In many ways, the decorative arts proved to be the star turn of TEFAF 2015. There was great interest and strong sales reported across a wide range of different disciplines.Aveline & Christophe de Quénetain (stand 218) sold, amongst other things, a commode with marquetry by Thomas Hache (1664-1747), cabinetmaker to Duke Louis d’Orleans, which was inspired by Cornelis Dusart, Grenoble c. 1710-1715. London silver specialists,Koopman Rare Art (stand 152) reported an excellent fair and sales included a royal set of four silver gilt wine coasters by Paul Storr, London 1814, which had an asking price of 300k pounds sterling. A. Aardewerk Antiquairs Juwelier (240) took ten years to put together a remarkable collection of miniature pieces, all made in Amsterdam in the 18th century complemented by some from the 17th century, to create a table laid for six with a rare complete set of cutlery, cruet, six chairs, a wall fountain and a chandelier and were pleased to sell the entire ensemble to an American private collector.
Sales on the stand of Jorge Welsh Oriental Porcelain and Works of Art (stand 210) included a pair of large Chinese export ‘soldier’ vases painted in underglaze cobalt blue and enamels from the Qing Dynasty, Qianlong period (1730-1795), which sold to a European private collector for a six figure sum. Gregg Baker Asian Art (stand 261), a specialist in Japanese screens, sold a number of works including a furosaki paper screen painted in ink and colour on gold ground with blue and white Kakitsubata (iris) from the 20th century, Taisho/Shōwa period to a new Dutch collector.
An unusually small and delicately carved 17th-century articulated boxwood mannequin was one of the sales reported by Kunstkammer Georg Laue (stand 206). Lucas Ratton (stand 168), who originally came to TEFAF as a Showcase exhibitor, was very happy with his sales, which included the most important piece on his stand, a late 19th-century wood and metal Fang, Gabon, from the Arman collection, to a private buyer. An early 18th-century gilt bronze seated Buddha with traces of paint was sold by Rossi & Rossi (stand 166), which had an asking price of 350k US dollars to an existing Asian client. The gallery commented that, “TEFAF once again has proved to be the Fair that attracts the most serious art collectors from all over the world”. Also representing the human form was the Xipe Totec, Our Lord the Flayed One, on the stand of the Merrin Gallery (stand 432): this extraordinary terracotta work from southern Veracruz, Mexico was made in the Late Classic-Postclassic Period, 600-1200 AD and sold to a private collector.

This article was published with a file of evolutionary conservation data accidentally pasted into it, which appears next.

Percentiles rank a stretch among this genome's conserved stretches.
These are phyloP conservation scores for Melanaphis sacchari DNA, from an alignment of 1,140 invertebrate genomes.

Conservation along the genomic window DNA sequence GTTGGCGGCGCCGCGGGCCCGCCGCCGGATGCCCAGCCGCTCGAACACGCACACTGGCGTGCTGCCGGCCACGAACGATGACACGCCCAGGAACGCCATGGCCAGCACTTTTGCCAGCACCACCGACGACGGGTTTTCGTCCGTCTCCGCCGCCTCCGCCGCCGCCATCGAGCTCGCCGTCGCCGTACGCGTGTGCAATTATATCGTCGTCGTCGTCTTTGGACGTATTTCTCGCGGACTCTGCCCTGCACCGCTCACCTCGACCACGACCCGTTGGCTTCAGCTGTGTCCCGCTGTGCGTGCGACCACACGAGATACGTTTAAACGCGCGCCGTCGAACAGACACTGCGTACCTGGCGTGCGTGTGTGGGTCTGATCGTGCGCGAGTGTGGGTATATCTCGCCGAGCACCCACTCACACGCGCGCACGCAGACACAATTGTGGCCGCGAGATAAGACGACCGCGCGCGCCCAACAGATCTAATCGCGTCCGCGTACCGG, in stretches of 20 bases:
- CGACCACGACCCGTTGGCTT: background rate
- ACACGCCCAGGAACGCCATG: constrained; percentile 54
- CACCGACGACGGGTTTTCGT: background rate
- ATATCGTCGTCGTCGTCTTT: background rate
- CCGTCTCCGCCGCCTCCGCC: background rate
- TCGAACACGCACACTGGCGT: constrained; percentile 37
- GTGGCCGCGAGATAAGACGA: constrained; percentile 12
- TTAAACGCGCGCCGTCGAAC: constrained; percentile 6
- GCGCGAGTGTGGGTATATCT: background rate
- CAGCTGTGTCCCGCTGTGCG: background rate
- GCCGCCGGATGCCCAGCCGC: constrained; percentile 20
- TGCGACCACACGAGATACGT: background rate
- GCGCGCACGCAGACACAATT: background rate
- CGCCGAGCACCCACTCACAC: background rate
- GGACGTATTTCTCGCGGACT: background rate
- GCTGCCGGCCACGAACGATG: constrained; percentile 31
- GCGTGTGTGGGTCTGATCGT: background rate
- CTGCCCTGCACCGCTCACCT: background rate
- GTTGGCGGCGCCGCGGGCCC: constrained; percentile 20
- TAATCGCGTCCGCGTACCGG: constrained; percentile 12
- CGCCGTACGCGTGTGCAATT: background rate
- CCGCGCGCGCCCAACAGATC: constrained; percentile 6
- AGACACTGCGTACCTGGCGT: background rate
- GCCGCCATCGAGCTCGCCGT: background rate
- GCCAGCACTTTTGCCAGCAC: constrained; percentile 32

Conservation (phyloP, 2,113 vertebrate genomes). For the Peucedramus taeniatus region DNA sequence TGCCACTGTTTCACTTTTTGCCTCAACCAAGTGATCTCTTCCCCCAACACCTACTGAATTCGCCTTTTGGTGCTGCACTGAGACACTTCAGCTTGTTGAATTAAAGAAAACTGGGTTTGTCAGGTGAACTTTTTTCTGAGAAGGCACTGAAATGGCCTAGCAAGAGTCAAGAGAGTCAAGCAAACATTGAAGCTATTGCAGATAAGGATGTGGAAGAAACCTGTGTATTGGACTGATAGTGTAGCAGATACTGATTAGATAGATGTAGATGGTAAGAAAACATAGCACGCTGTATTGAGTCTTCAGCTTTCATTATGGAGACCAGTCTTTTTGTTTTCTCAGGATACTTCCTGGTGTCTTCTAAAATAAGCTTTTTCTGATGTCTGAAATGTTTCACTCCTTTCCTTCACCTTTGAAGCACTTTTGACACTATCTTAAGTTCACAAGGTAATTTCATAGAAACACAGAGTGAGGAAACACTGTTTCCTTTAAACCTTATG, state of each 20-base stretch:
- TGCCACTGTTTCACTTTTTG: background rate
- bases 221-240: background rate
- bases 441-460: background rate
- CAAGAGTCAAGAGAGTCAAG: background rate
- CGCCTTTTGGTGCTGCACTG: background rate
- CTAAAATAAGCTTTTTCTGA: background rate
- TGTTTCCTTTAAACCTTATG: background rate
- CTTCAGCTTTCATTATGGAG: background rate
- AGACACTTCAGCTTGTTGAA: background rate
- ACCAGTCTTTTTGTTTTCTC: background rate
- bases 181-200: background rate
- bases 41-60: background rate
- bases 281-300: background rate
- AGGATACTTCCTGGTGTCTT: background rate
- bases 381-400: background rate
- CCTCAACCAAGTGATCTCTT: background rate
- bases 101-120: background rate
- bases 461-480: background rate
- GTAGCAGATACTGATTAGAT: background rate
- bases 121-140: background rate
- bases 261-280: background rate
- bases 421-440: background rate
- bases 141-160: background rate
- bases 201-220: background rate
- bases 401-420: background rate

Works on paper proved to be popular with both private and museum collectors with E.H. Ariëns Kappers (stand 710) reporting sales to a number of institutions including the Museum of Fine Art Boston, the British Museum, Minneapolis Museum and The Montreal Museum of Fine Arts as well as conservators from a number of countries buying for their own private collections. Daniel Crouch Rare Books (stand 702) sold an exceptionally fine first Dutch text edition of Blaeu’s great work on the towns of The Netherlands by Willem and Johannes Blaeu,1649 while a Dupont book of hours in Latin and French, illuminated by the workshop of the Master of the Echevinage of Rouen, 1475 was sold by Dr. Jörn Günther Rare Books AG (stand 118).
TEFAF 2015 continues through today, Sunday 22 March. TEFAF 2016 will take place from 11-20 March at the MECC, Maastricht.